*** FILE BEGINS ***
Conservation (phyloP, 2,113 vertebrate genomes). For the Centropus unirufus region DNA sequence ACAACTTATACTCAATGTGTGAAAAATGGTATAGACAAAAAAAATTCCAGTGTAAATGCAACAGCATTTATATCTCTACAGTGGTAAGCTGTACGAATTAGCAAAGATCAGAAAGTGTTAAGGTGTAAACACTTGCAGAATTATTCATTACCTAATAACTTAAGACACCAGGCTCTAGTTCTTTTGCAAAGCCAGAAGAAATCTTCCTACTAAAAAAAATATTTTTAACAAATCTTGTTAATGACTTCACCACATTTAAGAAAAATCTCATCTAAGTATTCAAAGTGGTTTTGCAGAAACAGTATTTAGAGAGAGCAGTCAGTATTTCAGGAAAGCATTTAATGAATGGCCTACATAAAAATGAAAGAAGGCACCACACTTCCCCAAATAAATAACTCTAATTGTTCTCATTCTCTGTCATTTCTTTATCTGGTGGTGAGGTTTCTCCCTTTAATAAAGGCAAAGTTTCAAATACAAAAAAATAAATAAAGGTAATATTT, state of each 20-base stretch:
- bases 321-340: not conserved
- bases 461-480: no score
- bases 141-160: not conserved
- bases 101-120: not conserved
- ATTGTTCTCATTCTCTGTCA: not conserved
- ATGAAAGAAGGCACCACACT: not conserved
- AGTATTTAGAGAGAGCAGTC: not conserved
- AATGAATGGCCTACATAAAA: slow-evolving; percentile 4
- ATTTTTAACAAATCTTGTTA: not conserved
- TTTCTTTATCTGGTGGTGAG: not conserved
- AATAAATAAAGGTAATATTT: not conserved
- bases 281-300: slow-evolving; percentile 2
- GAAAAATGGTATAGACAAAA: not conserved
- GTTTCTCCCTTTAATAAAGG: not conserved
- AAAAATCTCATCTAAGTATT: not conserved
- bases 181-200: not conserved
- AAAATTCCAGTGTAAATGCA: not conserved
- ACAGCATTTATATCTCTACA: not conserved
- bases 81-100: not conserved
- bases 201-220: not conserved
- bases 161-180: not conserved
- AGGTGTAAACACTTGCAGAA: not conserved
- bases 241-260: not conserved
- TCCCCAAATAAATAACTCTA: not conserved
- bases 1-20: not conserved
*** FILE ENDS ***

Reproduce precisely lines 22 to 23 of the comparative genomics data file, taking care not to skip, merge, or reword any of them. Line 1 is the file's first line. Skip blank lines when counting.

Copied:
- bases 161-180: not conserved
- AGGTGTAAACACTTGCAGAA: not conserved